- Not part of your job. A side hustle is a separate activity from your day job or full-time job.
- Starts quickly. If you’re like most people starting side hustles, you don’t have a lot of free time. Your time is valuable, so a good side hustle will be something you can start up quickly.
- Simple. You should be able to explain your side hustle in one sentence — no backstory, no context, just one simple idea.
- People can pay for it. A big problem with starting side hustles is figuring out how to monetize. Determine what your deliverable is — what will people pay for when they buy from you?
📹 Incorporating live streaming into your side hustle
For those starting a side hustle, live streaming can be a great way to build a community and generate leads, or it can be the product itself. Live streaming is a great way to connect with your audience; they can see and hear you in real time, rather than just reading words you wrote and published on a blog. They can also ask you questions and get immediate responses.
To use live streaming as a product for your side hustle, you can stream a course or tutorial and sell subscriptions to it.
🙌 How to commit to daily content creation
When Chris started the Side Hustle School podcast in 2017, he committed to making a new episode every day, for one year. The podcast continued well past one year, and he’s almost to 1500 episodes. Many people would find a daily commitment to creating content — whether it’s a blog post, podcast, video, or live stream — a daunting challenge.
But Chris has a secret for accomplishing a new podcast episode every day. For him, it’s easier to do something on a daily basis than on a weekly basis. When something is weekly, you have to set aside time to work on it, and it doesn’t fall into a good rhythm. When something is daily, it’s much easier to incorporate into your schedule and find time for. Creating content becomes an essential part of your day, like eating lunch.
[Podcasting every day] is good for the audience as well for the community. It shows them that this thing is there every day and they can depend on it.
🎙 Staying positive on your podcast or live stream
What do you do if you've had a bad day and you have to host your daily podcast or live stream? Chris says he doesn’t transfer the negativity to his listeners and instead focuses on the cool story or person he’s showcasing on his episode. He thinks about how listeners can learn from his episode rather than feeling bad about having a bad day. He also drinks lots of coffee.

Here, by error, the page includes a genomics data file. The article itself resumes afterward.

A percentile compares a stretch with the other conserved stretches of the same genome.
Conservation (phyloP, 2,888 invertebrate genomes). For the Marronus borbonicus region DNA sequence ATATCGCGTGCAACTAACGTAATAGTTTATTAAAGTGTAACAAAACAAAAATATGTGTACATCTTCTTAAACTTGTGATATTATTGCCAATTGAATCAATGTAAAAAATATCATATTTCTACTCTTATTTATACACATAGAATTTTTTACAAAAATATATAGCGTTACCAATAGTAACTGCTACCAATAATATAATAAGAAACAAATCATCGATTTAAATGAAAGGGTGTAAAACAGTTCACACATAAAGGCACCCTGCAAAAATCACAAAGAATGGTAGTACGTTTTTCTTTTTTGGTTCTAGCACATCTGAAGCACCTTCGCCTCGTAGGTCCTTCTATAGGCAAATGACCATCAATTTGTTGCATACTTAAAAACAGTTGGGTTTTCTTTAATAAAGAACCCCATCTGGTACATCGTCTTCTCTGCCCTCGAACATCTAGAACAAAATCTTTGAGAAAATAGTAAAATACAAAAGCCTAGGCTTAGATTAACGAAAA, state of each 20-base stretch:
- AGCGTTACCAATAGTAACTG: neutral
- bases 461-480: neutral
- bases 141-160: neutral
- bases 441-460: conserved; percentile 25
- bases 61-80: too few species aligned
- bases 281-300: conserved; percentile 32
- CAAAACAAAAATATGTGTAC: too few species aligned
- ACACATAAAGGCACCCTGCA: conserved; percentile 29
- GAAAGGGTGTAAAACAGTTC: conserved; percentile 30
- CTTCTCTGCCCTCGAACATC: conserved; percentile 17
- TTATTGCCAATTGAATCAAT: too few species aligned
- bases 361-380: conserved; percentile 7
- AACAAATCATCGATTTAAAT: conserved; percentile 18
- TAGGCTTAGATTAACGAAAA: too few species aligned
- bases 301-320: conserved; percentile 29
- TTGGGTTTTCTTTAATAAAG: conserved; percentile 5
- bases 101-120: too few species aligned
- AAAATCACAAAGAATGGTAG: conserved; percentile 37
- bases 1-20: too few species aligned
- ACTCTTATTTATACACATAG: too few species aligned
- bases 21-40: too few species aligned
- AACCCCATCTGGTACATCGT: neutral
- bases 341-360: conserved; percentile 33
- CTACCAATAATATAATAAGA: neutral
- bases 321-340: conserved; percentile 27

🔥 Success stories from Side Hustle School
Chris highlighted a few of his favorite side hustle stories as examples of how to turn your niche or hobby into a profitable activity.
- One man’s side hustle was creating archery tool kits. He loved archery and developed a kit for bow strings that hadn’t been done before. He now earns a sizable income from his side hustle while still holding his full-time day job.
- A high school student did bug bounties and was able to earn around $100,000 over the course of a few years. Bug bounties are when companies pay ethical hackers to find bugs or weaknesses in their systems or websites.
- Chris featured a gaming live streamer as well, to delve into the business side of live streaming games and how that kind of side hustle can be profitable.
- One person started a side hustle drop shipping live crickets to reptile pet owners. He wasn’t passionate about reptiles or a pet owner himself, but he knew there was a need for pet owners to get crickets to feed their reptiles. Because he was drop shipping, he never had to actually handle the live crickets himself.
👀 How to price side hustle services
How much you charge depends on the industry or niche you’re operating in, but Chris does offer a few general side hustle pricing rules to stick to:
- Figure out your hourly rate at your day job and seek to earn at least that much for the time you spend on your side hustle. Ideally, you would earn a higher hourly rate for your side hustle than your full-time job, as you’re putting your spare time into it.
- If you choose a side hustle that other people are already doing, such as coaching or consulting, look at their rates and try to set yours accordingly.
- Most service providers tend to start out undercharging. If you’re able to raise your rates and your customers or clients still buy from you, it means your rates were too low to begin with.
Your goal is to always charge the maximum that you can, but still have people accept.
🔗 Idea vs. execution
Is there such a thing as a bad idea? Or can you pull anything off as long as you execute it properly? Coming up with good ideas is valuable, but implementing them is more valuable. You shouldn’t worry about somebody trying to steal your idea because anyone looking to steal an idea probably has no clue on implementing it.